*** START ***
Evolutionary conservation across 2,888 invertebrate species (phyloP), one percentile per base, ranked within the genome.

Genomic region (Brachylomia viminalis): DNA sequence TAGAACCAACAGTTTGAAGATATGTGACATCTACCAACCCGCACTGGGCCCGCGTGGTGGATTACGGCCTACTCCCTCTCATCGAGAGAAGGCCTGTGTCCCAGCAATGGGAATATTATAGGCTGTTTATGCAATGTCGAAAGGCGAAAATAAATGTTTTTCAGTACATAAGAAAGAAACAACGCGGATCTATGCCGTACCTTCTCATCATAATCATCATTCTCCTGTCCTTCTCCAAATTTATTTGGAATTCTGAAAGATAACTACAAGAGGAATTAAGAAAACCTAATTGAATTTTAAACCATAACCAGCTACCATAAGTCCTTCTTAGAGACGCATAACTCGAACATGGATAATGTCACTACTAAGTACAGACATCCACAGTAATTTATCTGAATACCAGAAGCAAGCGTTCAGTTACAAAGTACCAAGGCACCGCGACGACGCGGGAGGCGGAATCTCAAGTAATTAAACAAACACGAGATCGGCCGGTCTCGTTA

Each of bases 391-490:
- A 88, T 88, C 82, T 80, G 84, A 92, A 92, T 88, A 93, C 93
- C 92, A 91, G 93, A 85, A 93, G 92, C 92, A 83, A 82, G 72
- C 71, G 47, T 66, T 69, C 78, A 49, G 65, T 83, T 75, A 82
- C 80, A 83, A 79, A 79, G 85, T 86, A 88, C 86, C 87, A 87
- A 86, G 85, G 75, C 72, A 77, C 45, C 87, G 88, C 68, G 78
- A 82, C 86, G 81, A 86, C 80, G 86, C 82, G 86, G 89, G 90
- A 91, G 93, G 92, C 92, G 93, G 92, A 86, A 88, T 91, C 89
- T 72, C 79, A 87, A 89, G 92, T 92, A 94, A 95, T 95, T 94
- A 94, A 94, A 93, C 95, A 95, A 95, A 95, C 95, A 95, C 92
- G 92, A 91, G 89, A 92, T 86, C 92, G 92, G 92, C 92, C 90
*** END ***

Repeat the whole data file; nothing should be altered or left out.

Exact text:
Evolutionary conservation across 2,888 invertebrate species (phyloP), one percentile per base, ranked within the genome.

Genomic region (Brachylomia viminalis): DNA sequence TAGAACCAACAGTTTGAAGATATGTGACATCTACCAACCCGCACTGGGCCCGCGTGGTGGATTACGGCCTACTCCCTCTCATCGAGAGAAGGCCTGTGTCCCAGCAATGGGAATATTATAGGCTGTTTATGCAATGTCGAAAGGCGAAAATAAATGTTTTTCAGTACATAAGAAAGAAACAACGCGGATCTATGCCGTACCTTCTCATCATAATCATCATTCTCCTGTCCTTCTCCAAATTTATTTGGAATTCTGAAAGATAACTACAAGAGGAATTAAGAAAACCTAATTGAATTTTAAACCATAACCAGCTACCATAAGTCCTTCTTAGAGACGCATAACTCGAACATGGATAATGTCACTACTAAGTACAGACATCCACAGTAATTTATCTGAATACCAGAAGCAAGCGTTCAGTTACAAAGTACCAAGGCACCGCGACGACGCGGGAGGCGGAATCTCAAGTAATTAAACAAACACGAGATCGGCCGGTCTCGTTA

Each of bases 391-490:
- A 88, T 88, C 82, T 80, G 84, A 92, A 92, T 88, A 93, C 93
- C 92, A 91, G 93, A 85, A 93, G 92, C 92, A 83, A 82, G 72
- C 71, G 47, T 66, T 69, C 78, A 49, G 65, T 83, T 75, A 82
- C 80, A 83, A 79, A 79, G 85, T 86, A 88, C 86, C 87, A 87
- A 86, G 85, G 75, C 72, A 77, C 45, C 87, G 88, C 68, G 78
- A 82, C 86, G 81, A 86, C 80, G 86, C 82, G 86, G 89, G 90
- A 91, G 93, G 92, C 92, G 93, G 92, A 86, A 88, T 91, C 89
- T 72, C 79, A 87, A 89, G 92, T 92, A 94, A 95, T 95, T 94
- A 94, A 94, A 93, C 95, A 95, A 95, A 95, C 95, A 95, C 92
- G 92, A 91, G 89, A 92, T 86, C 92, G 92, G 92, C 92, C 90